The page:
Every once in a while, something happens to make me realize that change can happen. In this case, the change is both technological and pedagogical. Thinking back to 20 plus years ago, I remember talking to the tech team at the San Francisco Museum of Modern Art to see if we could create an online curriculum interface that allowed for student conversations around a work of art. “Nice idea,” they told me, but one that was just not possible given the digital tools available at the time. I’d have to wait. But I don’t have to wait anymore.
This month I spoke with Anne Kryabill, the Guest Editor of the JME’s Distance Learning Issue, (Vol. 40 No. 3). Anne is the Director of Education and Research in Learning at Crystal Bridges Museum of American Art, and she told me how Crystal Bridges uses a tool called VoiceThread within their distance-learning module for high school students. This tool has great features that enable many students to simultaneously make comments about a work of art that sits visually at the center of the online conversation. VoiceThread lets participants visually highlight a portion of the work to direct their peers to something specific; insert recorded video or voice comments; and, if necessary, even call a phone number to record their ideas for posting. Within these online conversations, students can see what the others are saying and if they want, react to those statements over time. The exchange is far more expansive than it would be during a time-bound gallery visit.
Yet, the real pedagogical kicker for me was when Anne said that the conversation around the artwork itself becomes a record that can be studied. If permissions are properly granted, the conversation can be used to understand student thinking about the art. The educator in me is delighted about the research potential of analyzing those conversations in order to improve teaching. Not only can art talk happen online, but we can also study it and consider how to make those chats become even more worthwhile. Digital tools have evolved further than I could have imagined long ago.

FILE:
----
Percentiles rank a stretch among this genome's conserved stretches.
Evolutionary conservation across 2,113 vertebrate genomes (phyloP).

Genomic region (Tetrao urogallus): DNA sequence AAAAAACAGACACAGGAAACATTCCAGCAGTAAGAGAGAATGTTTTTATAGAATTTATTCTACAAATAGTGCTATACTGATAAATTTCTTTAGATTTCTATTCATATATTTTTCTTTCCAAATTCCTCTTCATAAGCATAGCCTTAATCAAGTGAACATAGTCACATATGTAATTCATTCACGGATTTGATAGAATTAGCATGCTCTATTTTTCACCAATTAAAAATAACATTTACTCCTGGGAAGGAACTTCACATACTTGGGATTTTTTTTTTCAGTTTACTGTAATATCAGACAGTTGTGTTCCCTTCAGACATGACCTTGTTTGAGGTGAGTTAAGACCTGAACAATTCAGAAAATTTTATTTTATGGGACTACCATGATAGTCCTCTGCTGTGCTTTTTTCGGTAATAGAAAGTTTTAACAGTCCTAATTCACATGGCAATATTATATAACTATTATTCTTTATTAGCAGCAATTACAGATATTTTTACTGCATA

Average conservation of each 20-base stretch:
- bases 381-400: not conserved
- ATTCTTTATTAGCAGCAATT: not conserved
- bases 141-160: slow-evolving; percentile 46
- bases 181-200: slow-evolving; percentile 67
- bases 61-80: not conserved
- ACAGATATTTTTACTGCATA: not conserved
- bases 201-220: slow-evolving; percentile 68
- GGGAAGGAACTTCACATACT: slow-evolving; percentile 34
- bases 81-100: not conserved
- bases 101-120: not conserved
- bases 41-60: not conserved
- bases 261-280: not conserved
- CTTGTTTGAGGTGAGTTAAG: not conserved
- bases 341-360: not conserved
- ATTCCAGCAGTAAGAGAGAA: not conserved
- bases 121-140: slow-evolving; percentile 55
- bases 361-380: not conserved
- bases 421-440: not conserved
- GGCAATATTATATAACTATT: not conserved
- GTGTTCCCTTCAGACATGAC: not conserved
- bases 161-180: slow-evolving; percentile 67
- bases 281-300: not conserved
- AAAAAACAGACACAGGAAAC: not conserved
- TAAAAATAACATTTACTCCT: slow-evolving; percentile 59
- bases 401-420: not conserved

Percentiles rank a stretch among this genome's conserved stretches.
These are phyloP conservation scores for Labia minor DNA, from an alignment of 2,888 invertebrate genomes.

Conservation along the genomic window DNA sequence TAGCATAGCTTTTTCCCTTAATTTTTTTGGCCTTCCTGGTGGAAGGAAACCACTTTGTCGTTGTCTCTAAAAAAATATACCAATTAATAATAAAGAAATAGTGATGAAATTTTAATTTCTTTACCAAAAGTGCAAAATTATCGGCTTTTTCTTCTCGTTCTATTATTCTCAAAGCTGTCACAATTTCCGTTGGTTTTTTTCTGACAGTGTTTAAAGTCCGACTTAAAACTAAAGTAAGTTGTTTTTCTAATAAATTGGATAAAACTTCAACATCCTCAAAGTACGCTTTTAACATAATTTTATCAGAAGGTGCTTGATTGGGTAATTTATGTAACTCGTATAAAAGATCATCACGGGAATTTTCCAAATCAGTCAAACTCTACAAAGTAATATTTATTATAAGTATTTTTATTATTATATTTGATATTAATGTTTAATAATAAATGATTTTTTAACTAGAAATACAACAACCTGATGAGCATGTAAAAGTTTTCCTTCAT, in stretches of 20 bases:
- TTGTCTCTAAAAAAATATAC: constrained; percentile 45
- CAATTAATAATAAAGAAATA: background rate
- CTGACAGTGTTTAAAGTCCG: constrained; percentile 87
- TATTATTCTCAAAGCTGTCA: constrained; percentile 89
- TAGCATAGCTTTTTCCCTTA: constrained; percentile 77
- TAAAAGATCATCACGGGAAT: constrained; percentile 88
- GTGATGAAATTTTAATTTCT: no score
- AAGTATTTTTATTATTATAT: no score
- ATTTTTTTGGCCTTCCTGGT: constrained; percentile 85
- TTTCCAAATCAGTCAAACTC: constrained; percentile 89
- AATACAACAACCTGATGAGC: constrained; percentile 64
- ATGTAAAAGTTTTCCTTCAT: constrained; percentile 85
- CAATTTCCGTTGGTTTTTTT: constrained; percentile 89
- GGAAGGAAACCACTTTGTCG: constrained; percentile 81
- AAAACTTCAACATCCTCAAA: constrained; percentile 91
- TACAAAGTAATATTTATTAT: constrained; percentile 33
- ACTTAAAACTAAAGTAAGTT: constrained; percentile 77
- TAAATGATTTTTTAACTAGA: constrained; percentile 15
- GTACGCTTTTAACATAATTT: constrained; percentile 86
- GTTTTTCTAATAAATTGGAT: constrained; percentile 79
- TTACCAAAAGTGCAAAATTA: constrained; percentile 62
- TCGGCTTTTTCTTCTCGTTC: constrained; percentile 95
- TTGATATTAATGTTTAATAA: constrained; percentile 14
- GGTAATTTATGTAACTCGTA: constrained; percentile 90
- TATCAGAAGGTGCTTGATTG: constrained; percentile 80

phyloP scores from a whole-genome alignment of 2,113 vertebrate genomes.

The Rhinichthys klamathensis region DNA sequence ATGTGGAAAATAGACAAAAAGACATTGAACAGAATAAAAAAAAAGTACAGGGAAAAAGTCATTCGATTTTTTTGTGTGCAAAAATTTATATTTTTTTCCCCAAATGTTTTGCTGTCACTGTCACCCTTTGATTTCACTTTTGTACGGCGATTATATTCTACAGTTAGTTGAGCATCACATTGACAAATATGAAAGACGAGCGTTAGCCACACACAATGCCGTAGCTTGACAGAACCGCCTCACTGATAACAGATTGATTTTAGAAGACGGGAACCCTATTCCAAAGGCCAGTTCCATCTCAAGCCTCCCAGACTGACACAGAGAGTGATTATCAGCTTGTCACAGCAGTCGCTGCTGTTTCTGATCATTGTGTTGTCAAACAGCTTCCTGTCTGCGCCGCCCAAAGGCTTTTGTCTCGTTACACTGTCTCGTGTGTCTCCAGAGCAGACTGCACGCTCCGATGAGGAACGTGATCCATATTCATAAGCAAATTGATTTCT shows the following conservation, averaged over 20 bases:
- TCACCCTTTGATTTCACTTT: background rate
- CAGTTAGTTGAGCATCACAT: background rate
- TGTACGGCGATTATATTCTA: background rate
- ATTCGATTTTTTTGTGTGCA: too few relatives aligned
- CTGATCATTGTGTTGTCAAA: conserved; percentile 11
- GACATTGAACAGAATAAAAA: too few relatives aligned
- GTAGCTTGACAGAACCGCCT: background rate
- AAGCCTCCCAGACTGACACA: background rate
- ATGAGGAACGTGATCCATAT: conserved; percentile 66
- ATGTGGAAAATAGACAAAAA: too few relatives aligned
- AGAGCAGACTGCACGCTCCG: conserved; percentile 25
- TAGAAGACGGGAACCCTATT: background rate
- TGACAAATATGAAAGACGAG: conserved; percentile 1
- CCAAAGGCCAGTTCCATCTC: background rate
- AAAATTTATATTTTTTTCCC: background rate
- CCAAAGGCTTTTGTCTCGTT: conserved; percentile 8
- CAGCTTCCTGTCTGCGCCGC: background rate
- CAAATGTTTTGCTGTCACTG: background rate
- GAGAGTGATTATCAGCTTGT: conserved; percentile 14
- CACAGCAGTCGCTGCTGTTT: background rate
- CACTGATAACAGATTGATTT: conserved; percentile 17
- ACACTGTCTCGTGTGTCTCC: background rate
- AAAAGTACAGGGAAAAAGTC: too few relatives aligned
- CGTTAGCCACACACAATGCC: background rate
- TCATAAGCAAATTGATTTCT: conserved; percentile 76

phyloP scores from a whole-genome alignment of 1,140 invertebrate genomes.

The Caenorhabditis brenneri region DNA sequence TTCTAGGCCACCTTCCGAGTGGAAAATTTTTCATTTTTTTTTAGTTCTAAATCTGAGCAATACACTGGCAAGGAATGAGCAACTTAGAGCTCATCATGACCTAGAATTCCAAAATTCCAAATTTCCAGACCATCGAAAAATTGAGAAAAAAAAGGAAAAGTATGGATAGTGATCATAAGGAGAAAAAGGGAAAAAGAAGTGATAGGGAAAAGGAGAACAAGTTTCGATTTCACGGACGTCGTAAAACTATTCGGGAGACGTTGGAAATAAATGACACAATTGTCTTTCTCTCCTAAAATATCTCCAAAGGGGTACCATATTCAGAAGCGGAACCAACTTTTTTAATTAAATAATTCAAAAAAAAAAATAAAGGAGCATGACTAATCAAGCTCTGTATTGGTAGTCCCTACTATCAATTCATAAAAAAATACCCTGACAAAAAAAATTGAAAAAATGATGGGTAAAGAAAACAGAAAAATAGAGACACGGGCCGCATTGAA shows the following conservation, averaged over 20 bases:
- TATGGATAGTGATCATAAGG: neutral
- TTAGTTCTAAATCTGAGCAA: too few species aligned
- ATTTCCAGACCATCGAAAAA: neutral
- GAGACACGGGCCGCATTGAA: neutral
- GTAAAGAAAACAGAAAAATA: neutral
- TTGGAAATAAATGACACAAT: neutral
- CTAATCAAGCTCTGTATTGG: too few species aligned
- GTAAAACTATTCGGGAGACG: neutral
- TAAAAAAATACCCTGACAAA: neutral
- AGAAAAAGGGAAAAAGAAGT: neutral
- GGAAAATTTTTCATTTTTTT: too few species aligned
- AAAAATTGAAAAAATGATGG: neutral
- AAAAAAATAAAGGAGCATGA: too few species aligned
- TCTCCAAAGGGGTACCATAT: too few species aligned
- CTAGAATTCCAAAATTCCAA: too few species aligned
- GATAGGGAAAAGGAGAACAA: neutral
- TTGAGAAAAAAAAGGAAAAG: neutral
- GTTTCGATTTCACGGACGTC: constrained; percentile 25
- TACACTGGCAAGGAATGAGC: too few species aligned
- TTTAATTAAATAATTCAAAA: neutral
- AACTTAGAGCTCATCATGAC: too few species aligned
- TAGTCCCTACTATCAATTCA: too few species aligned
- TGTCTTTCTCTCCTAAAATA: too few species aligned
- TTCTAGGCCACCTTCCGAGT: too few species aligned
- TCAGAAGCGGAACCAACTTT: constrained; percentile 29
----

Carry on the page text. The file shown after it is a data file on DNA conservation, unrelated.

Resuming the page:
As guest editor of the JME Distance Learning Issue, Anne Kraybill reveals that online learning is finally coming of age. The selected case studies she chose demonstrate how digital technology has matured enough so that museum educators can easily dive into online learning. The variety of digital tools currently available means that we can deliver meaningful experiences with museum content to audiences who may not otherwise have easy access to our physical sites. And, we can obtain the skills necessary to create distance learning through collaborating with others who are experienced with distance education systems. Both K-12 and Higher Education partners can offer extensive know-how with technological production and delivery. Anne indicated that both of these educational systems are further ahead than most museums in their understanding of how to use this technology.
One of the roles of a guest editor for the JME is to bring expertise to the featured topic. Anne offers much with her degrees in Museum Education and Instructional Technology, and her direct experience when she was the Distance Learning manager at Crystal Bridges. In addition, Crystal Bridges held a Distance Learning Summit in 2013 that gathered voices from art museums, Higher Education and the K-12 world to talk about the state of online learning. This event marked a nationwide moment for museums and distance learning, and expanded Anne’s knowledge base even further.
For the JME issue, Anne solicited case studies from Museum Educators working within all types and sizes of museums. As she chose them, she considered the baseline forms of distance learning practice that would demonstrate synchronous, asynchronous, and blended programming. Anne defines and explains these below:
“Many museums have engaged in distance learning through synchronous technologies like video conferencing, where people onsite see and talk with others in real time. I felt it was really important to look at how museums were transforming such traditional onsite approaches into teaching for an online environment.